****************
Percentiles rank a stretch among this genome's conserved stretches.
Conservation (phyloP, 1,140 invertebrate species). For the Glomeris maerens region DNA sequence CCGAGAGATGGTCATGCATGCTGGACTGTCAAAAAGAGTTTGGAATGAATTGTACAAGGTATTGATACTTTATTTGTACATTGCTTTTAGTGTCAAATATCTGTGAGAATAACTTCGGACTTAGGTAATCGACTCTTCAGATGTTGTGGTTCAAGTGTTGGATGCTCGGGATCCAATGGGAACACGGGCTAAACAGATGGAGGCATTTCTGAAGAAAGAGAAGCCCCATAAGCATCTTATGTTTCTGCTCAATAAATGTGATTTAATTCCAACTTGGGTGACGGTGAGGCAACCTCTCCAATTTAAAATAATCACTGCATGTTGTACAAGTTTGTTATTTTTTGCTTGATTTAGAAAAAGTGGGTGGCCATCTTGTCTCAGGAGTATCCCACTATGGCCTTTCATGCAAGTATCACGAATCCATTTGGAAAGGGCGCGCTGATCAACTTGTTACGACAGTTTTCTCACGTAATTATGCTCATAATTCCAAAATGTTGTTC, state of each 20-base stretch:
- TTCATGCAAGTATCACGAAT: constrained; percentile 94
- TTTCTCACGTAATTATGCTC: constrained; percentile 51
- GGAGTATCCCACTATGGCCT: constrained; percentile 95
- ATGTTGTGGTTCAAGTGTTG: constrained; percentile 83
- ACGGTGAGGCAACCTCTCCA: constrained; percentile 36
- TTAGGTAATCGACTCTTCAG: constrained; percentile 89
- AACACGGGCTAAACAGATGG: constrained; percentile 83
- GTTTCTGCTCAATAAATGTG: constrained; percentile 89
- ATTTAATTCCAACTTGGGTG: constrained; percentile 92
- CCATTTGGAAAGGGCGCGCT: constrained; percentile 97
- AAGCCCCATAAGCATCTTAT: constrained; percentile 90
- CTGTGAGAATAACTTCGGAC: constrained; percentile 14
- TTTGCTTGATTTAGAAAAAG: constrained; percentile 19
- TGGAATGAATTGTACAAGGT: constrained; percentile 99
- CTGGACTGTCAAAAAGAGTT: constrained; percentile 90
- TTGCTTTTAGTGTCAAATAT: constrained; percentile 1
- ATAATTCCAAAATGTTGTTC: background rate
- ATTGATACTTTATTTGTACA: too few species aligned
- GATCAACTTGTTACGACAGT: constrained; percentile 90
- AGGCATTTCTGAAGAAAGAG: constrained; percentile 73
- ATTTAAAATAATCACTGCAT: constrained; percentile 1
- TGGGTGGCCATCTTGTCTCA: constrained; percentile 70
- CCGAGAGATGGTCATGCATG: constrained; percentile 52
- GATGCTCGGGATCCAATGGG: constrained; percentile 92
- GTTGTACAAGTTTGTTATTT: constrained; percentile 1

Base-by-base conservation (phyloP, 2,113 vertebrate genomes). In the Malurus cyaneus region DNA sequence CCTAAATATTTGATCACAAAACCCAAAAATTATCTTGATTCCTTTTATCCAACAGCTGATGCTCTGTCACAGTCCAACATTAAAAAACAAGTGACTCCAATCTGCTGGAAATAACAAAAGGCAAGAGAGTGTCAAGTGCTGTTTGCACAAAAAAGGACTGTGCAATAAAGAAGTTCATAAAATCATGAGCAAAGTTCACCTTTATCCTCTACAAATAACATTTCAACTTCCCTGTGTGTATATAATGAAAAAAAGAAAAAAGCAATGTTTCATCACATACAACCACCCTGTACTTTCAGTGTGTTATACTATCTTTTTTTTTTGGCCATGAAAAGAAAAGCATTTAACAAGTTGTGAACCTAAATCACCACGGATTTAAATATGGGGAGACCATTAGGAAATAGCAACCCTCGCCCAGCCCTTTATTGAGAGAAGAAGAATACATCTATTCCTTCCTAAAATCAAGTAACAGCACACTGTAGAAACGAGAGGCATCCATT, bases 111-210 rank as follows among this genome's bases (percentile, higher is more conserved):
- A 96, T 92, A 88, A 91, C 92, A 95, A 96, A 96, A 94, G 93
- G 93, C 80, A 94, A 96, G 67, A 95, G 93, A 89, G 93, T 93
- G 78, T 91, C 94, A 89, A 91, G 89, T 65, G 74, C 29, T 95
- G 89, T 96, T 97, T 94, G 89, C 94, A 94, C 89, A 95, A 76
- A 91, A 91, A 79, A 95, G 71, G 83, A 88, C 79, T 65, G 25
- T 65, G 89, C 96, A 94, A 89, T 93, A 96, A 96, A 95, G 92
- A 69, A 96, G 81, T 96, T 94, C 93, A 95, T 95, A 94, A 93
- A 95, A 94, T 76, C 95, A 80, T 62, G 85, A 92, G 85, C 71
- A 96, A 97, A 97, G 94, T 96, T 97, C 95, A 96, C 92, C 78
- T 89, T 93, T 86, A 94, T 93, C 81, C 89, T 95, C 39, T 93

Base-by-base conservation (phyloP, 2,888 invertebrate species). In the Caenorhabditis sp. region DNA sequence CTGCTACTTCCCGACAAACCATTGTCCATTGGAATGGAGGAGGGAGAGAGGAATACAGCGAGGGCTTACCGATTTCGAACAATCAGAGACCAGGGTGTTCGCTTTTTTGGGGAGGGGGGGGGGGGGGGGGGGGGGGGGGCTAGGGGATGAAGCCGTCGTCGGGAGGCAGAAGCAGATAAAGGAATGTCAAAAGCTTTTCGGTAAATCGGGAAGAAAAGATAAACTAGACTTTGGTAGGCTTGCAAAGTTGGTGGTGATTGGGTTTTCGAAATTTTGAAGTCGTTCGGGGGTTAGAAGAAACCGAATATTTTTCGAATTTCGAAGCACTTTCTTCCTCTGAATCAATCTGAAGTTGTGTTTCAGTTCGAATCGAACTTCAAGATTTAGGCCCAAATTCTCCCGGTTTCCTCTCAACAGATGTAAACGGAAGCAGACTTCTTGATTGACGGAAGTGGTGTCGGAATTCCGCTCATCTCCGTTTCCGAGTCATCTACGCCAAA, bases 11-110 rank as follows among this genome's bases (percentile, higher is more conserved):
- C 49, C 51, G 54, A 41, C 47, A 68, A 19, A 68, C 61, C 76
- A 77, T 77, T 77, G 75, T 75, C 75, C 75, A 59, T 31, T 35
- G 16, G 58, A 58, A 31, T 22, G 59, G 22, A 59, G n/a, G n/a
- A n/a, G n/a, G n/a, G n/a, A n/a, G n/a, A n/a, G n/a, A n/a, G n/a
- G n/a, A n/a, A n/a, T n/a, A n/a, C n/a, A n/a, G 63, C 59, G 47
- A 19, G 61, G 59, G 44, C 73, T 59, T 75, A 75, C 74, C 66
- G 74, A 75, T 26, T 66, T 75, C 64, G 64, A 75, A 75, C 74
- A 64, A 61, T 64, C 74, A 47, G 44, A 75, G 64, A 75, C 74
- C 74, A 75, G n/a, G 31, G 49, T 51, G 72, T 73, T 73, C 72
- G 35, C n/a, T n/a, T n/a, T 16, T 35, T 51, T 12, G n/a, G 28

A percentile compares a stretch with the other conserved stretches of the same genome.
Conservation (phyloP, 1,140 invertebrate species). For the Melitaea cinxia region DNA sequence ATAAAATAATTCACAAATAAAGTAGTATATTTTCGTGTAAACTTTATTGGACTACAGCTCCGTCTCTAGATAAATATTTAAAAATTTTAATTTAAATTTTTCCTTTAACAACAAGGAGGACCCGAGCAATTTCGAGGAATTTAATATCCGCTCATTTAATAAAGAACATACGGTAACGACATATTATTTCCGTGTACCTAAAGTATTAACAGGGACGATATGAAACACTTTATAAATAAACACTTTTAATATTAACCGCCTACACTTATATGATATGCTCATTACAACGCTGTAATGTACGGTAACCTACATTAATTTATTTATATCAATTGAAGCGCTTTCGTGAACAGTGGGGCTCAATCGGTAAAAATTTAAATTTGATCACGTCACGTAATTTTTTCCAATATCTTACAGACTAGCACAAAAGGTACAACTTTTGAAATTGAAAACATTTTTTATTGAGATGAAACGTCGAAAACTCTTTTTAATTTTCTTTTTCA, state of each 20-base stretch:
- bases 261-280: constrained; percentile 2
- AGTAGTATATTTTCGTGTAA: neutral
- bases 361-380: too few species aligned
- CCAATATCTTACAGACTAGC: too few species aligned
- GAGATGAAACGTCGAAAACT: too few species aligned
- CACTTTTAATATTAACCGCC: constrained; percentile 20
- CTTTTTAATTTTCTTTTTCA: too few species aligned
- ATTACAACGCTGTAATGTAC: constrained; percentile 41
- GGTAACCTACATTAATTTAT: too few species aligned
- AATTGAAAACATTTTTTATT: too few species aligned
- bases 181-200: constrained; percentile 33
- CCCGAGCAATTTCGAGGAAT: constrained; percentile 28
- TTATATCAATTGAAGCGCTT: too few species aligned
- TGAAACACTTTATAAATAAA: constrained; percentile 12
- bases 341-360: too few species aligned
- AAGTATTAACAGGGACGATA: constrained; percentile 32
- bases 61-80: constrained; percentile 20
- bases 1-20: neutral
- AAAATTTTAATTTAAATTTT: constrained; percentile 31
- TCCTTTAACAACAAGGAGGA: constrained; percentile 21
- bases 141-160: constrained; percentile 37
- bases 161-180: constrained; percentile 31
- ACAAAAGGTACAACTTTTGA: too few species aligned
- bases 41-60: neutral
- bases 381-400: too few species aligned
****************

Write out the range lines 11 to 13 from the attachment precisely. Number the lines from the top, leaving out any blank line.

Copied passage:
- ATTTAATTCCAACTTGGGTG: constrained; percentile 92
- CCATTTGGAAAGGGCGCGCT: constrained; percentile 97
- AAGCCCCATAAGCATCTTAT: constrained; percentile 90